One of his top assistants is alumnus Anthony Allison, who joined the staff in 2016 after a six-year professional career. A native of Liberia and graduate of Overbrook High School, Allison was one of those first Philadelphia recruits and a primary contributor to the 2006 turnaround season. Playing as Sargbah Tarpeh, he scorched Wildcat opponents for four years, winning almost every individual honor, including Central Atlantic Collegiate Conference Rookie of the Year, CACC Player of the Year, East Regional Player of the Year and first team All-America.

“Wilmington is a special place,” says Allison, “and Nick is a special coach. He was great to play for. Players are comfortable with him. He’s always there for them, like a father figure.”

As for his duties as an assistant coach, Allison says, “I enjoy mentor-ing and developing players.”

He is one of 11 former players who have gone into professional soccer at some level — a fact that can influence recruits. “Many of them have aspira-tions of turning pro,” Papanicolas says.

We have a very diverse team and a diverse coaching staff. We believe that’s an advantage to us.”

The program’s reputation, the talented international coaching staff, and the school’s affordable tuition combine to make WilmU an attractive landing spot for gifted high school soccer players.

In his 18 seasons as head coach, Papanicolas has accumulated 200 wins. Next year, he will reach 201, which will give him the most wins of any men’s soccer coach in conference history. He has done it with a program based on discipline, hard work, and dedication to the game and the classroom.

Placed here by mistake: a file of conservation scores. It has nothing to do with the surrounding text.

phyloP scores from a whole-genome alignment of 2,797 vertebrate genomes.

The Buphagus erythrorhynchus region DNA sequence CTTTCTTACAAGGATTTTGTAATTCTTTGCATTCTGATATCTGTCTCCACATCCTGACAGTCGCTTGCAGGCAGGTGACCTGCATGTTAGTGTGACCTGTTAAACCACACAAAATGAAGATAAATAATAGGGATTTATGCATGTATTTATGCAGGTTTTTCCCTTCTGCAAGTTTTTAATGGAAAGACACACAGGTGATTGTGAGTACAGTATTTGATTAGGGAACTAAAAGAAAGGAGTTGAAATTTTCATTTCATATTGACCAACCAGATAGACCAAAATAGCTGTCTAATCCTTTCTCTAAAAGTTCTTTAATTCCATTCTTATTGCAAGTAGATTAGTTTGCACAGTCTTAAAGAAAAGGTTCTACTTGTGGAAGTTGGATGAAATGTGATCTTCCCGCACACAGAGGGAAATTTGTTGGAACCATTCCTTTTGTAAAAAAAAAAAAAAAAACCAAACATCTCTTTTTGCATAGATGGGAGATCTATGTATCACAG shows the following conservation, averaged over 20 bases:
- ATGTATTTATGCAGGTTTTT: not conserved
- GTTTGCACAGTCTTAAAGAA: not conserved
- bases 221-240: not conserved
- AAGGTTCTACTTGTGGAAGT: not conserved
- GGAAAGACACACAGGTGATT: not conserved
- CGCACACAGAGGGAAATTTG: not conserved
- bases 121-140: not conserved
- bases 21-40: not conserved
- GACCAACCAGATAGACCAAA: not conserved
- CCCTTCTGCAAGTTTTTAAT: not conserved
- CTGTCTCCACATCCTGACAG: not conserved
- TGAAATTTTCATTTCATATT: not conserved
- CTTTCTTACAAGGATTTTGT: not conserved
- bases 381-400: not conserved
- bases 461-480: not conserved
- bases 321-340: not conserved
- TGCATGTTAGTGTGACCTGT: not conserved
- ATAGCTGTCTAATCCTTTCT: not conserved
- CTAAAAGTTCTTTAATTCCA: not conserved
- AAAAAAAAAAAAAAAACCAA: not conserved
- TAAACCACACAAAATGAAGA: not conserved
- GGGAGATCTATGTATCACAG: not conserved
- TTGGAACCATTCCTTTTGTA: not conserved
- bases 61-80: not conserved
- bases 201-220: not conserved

“We always keep in mind that our players are student-athletes,” says Papanicolas, who also works in the University’s Student Life Department. “It’s important to balance those two. They develop themselves as people, and soccer is a platform for that. We focus on our craft and helping each player develop physically, mentally, spiritually.”

“But don’t get me wrong,” he adds, “we want to win games.”

And win they do. The 2019 season was an especially successful one for the Wildcats. The team led all of NCAA Division II in many offensive categories, including goals (91), assists (76), scoring offense (4.33), shots per game (19.43), shots on goal per game (9.9), and points per game (12.29). And they won their fourth CACC Regular Season Championship, going 10-1-1 in conference play.

The Wildcats also had their first national Division II Player of the Year in Lorne Bickley, who broke Allison’s school and CACC record for goals and points in a season. He also led all of DII in goals and points that season.

Bickley, now playing profession-ally in Europe, credits the University with giving him “the best four years of my life.”

In the U.S., soccer has not achieved the popularity level of football, baseball and basketball. Papanicolas, the father of four young boys, only one of whom is currently playing soccer, understands that. 

“It’s a cultural thing,” he says, noting that the “big three” sports offer more money to players.

But to the rest of the world, soccer is known as “the beautiful game,” and Coach Nick certainly views it as such.

“We feel that’s the style we play,” he says. “It’s a passing game, and we play it with a rhythm and a balance where everybody attacks and everybody defends together. We play the game the right way, the way it’s supposed to be played.”

—Bob Yearick